The eter­nal search for Shangri-la

The Weekend Australian - Travel - - Travel & Indulgence - RAINALD MOSS

IN an­swer to my ques­tion­ing, friends gave me their in­ter­pre­ta­tion of what’s meant by Shangri-La. Heaven on earth or a utopia presided over by monks, or a leg­endary land of har­mony and longevity — but no one could give a pre­cise lo­ca­tion, only broad gen­er­al­i­sa­tions such as ‘‘some­where in the Hi­malayas’’ or ‘‘near Ti­bet’’.

How­ever, my search was nar­row­ing. Our itin­er­ary clearly stated we were des­tined for Shangri-La in Yun­nan prov­ince in south­west China near Ti­bet, at an al­ti­tude of 3200m. This sounded con­vinc­ingly de­fin­i­tive and when we flew in, the air­port sig­nage clearly said Shangri-La. Un­der the key word there was an­other: Zhong­dian. Why the two?

In 2001, the Chinese gov­ern­ment in its in­fi­nite wis­dom called for pro­pos­als from pro­vin­cial gov­ern­ments to have the ti­tle of Shangri-La be­stowed upon them as a tourism pro­mo­tional tool. Zhong­dian was the win­ner.

But can you fash­ion a silk purse from a sow’s ear? Can you make a Shangri-La by gov­ern­ment de­cree?

China is one coun­try that could grasp the dream and turn it into re­al­ity, but they have not. The area is to­tally un­like the fic­tional or imag­ined ac­count. There is no pro­tected green val­ley backed in the dis­tance by snow-topped moun­tains. In­stead there are bar­ren, windswept hills and dusty vil­lage streets nearly bereft of green­ery. But there is a large 17th-cen­tury monastery with 700 Bud­dhist monks.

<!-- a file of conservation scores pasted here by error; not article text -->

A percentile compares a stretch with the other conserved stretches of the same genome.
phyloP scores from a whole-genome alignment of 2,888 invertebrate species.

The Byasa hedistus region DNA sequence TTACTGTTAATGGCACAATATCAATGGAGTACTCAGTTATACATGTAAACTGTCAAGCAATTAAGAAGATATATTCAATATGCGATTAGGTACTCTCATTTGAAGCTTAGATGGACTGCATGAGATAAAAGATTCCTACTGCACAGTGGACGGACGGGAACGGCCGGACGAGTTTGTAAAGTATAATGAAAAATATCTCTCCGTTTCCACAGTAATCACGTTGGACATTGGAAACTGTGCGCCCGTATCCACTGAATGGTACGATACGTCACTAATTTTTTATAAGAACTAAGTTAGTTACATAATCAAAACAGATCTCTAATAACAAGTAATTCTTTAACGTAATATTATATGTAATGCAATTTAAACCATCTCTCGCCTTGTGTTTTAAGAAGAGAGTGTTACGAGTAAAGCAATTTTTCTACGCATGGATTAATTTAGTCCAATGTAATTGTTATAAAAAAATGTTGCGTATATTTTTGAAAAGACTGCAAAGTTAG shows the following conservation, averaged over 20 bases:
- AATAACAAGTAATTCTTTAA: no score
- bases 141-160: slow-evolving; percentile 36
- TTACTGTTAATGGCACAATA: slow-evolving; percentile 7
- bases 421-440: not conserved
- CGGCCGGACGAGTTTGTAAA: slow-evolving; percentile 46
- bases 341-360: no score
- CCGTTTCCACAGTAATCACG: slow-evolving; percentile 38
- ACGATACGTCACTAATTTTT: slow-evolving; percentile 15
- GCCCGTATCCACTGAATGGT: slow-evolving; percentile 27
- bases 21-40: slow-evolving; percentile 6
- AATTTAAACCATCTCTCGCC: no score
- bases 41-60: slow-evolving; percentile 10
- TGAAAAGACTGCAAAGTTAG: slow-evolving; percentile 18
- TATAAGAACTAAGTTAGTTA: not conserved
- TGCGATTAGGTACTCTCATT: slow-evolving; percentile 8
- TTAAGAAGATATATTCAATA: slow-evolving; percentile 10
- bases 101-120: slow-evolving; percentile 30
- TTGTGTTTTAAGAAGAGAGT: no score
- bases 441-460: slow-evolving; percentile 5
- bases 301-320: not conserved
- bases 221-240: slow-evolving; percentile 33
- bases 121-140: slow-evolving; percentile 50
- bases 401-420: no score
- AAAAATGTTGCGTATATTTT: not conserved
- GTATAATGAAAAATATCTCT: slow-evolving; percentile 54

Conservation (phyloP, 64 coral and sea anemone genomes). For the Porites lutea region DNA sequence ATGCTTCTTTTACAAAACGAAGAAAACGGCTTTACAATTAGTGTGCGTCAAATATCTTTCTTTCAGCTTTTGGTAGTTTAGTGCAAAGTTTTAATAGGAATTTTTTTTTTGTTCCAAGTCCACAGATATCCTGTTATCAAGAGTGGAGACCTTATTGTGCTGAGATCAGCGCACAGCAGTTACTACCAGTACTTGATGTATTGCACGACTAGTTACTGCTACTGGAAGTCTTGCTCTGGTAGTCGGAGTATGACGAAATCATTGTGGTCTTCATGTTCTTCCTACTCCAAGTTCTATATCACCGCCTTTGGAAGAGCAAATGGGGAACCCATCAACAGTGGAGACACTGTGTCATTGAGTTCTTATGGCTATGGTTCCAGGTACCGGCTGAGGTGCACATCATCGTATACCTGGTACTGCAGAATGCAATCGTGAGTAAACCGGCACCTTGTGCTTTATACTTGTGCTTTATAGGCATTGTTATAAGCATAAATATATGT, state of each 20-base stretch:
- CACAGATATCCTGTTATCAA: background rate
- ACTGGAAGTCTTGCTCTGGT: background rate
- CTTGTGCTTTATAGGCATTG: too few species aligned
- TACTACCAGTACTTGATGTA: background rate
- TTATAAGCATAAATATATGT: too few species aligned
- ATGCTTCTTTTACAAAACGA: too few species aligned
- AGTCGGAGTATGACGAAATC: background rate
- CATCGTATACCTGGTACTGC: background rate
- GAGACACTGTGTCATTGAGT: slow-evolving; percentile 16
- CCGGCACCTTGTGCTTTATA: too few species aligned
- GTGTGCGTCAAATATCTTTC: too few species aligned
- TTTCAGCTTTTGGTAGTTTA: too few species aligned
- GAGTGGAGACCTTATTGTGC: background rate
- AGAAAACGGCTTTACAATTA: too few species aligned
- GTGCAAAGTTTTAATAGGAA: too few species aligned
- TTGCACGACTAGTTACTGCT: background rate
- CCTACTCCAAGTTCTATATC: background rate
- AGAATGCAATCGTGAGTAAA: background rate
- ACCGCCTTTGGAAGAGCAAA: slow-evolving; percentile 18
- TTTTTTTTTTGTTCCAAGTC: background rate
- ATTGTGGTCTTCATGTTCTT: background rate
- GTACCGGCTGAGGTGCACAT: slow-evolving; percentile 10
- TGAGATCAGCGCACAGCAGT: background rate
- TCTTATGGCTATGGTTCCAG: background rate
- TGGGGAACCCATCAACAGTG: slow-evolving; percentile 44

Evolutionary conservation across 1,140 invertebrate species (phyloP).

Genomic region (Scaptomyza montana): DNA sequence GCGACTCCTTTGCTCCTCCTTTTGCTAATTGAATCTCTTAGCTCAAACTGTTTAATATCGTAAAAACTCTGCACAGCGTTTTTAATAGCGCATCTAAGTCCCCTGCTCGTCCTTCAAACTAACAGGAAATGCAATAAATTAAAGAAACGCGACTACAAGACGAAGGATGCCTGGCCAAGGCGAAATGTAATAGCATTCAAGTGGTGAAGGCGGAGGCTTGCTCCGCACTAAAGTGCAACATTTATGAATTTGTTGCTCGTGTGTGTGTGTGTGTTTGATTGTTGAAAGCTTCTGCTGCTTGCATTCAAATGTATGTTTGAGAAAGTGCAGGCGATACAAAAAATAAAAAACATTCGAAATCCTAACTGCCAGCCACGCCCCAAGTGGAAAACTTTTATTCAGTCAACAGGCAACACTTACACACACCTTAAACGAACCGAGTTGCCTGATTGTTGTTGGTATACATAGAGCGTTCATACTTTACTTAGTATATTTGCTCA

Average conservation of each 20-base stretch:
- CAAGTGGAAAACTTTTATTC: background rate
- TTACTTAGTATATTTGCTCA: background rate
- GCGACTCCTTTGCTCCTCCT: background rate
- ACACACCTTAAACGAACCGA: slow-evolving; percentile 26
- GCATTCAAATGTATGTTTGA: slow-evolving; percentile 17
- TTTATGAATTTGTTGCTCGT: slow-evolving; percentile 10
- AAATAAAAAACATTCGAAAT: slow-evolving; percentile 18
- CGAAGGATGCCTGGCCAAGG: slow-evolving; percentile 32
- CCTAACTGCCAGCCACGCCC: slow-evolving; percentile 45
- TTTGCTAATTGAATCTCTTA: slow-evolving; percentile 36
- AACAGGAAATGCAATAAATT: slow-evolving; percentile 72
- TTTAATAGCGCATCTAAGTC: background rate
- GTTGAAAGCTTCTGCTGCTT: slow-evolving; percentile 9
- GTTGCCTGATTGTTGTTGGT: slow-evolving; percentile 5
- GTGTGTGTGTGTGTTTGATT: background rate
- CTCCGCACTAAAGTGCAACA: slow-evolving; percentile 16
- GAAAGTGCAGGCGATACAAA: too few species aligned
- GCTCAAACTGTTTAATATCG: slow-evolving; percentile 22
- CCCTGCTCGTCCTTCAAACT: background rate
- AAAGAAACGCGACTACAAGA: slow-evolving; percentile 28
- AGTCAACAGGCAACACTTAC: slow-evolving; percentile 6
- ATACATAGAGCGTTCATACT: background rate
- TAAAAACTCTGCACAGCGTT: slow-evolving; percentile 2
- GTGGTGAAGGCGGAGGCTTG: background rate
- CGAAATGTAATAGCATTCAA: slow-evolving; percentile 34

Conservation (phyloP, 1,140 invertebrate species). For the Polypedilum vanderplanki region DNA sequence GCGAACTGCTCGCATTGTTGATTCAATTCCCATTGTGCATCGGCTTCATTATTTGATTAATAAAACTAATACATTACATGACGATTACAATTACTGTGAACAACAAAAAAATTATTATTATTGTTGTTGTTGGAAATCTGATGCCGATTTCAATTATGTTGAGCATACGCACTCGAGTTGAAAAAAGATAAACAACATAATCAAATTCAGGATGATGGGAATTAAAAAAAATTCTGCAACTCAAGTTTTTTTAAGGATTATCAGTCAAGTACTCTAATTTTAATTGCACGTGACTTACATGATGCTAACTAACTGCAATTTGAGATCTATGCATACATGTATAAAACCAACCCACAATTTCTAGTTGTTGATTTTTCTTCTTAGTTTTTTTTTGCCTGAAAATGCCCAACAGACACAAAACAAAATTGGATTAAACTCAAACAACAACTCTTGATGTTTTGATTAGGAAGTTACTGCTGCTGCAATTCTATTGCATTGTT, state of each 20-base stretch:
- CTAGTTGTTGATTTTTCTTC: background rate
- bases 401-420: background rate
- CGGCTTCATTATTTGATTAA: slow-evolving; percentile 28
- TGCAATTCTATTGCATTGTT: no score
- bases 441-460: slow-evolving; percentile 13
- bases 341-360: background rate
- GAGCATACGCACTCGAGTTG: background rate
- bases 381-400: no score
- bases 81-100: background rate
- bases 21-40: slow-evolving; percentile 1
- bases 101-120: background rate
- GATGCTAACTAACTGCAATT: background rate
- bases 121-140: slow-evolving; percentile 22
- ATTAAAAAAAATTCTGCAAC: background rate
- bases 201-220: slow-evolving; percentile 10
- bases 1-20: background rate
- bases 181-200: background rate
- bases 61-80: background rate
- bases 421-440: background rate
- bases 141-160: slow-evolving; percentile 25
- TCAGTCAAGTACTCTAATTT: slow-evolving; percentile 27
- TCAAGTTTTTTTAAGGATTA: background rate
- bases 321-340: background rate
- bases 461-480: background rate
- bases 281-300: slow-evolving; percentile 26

James Hil­ton’s 1933 book Lost Hori­zon catered to those who choose to be­lieve in the ex­is­tence of a real-life ShangriLa. In the novel, a party of Western­ers find a per­fect civil­i­sa­tion hosted by kindly monks who are blessed with in­ter­nal peace and ex­cep­tional longevity.

The 1937 film of the same name with Ron­ald Col­man won two Academy Awards and added to the mythol­ogy. View­ers ex­pect­ing scenes of any ac­tual Shangri-La would have been dis­ap­pointed, how­ever, as the film was shot in Cal­i­for­nia.

The Ox­ford dic­tio­nary lists Shangri-La as a noun and de­scribes it as ‘‘Ti­betan utopia, an earthly par­adise es­pe­cially when in­volv­ing a re­treat from pres­sures of mod­ern civil­i­sa­tion’’. There is no mo­nop­oly on the word. There is a well-known ho­tel chain by the name. The then US pres­i­dent Franklin Roo­sevelt con­structed a re­treat near Wash­ing­ton and named it Shangri-La. It is now known to the world as Camp David, and is still used as the pres­i­den­tial es­cape from the White House.

But the real Shangri-La, if it ex­ists, re­mains elu­sive. Per­haps it lies within us all; it re­mains my un­ful­filled dream. RANT OR RAVE Send your 400-word con­tri­bu­tion to our Fol­low the Reader col­umn. Pub­lished colum­nists will re­ceive a $60 gift voucher cour­tesy of kikki.K to spend on sta­tionery, jour­nals (pic­tured), travel ac­ces­sories or stylish Swedish-de­signed gift items. More: (03) 9645 6346; Send your con­tri­bu­tion to: travel@theaus­

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